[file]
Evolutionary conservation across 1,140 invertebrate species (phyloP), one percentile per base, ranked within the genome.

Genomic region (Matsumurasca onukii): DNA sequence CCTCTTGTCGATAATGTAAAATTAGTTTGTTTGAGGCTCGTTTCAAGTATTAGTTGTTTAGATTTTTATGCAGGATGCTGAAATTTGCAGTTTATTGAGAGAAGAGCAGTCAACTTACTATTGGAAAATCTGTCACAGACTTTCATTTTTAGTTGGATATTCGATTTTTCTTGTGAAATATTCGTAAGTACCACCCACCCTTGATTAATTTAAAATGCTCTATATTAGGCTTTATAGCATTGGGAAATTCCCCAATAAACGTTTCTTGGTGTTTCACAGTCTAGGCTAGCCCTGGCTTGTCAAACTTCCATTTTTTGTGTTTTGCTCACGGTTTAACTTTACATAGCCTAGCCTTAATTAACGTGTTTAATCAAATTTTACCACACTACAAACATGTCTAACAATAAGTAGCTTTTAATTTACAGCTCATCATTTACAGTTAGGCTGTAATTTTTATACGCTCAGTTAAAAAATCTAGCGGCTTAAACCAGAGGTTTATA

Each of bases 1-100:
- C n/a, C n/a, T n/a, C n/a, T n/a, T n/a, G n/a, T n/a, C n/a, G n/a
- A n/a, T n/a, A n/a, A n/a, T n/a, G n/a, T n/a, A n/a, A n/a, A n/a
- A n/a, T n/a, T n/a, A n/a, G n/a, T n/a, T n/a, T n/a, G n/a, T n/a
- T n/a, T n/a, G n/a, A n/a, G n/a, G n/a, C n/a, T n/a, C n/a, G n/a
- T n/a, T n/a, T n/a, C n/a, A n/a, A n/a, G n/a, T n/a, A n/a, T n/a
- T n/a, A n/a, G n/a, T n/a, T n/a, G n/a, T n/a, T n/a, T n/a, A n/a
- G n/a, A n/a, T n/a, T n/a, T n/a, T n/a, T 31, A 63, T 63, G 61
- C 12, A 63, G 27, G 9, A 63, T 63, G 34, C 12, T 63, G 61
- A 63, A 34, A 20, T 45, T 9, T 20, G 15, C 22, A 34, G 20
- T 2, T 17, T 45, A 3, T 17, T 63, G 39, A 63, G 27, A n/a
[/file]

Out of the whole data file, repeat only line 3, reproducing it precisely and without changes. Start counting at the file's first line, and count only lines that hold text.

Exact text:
Each of bases 1-100: